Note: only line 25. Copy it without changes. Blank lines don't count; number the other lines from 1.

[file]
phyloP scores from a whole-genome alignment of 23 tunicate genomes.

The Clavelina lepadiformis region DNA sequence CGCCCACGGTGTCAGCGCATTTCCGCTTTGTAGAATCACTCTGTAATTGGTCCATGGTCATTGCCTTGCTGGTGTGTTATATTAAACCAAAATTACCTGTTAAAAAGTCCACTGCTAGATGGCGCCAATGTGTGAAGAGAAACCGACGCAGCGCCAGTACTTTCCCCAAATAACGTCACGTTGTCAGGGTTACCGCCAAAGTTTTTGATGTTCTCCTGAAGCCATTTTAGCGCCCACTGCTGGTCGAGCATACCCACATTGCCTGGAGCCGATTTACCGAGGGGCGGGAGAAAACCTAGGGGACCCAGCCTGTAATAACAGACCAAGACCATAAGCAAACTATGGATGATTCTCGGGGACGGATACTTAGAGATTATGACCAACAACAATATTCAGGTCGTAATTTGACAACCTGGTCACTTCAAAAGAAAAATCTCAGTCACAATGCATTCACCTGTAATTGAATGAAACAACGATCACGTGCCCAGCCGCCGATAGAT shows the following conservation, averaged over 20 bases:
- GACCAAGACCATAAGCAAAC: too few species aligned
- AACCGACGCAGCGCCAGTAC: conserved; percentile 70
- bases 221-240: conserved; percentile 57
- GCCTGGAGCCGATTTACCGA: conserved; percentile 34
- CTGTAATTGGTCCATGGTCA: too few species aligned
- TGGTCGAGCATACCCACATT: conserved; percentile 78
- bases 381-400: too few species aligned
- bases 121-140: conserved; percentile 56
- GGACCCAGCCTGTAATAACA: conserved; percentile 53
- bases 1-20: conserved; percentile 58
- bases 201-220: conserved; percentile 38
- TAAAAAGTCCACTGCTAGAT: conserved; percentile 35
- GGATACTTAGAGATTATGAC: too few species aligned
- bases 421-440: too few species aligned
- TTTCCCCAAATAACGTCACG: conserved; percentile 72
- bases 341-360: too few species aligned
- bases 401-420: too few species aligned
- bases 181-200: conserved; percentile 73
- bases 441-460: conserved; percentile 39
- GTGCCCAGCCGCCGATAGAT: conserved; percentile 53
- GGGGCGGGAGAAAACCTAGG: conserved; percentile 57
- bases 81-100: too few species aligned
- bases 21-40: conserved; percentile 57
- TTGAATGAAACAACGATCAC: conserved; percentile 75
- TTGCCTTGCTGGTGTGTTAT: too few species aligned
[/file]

- bases 21-40: conserved; percentile 57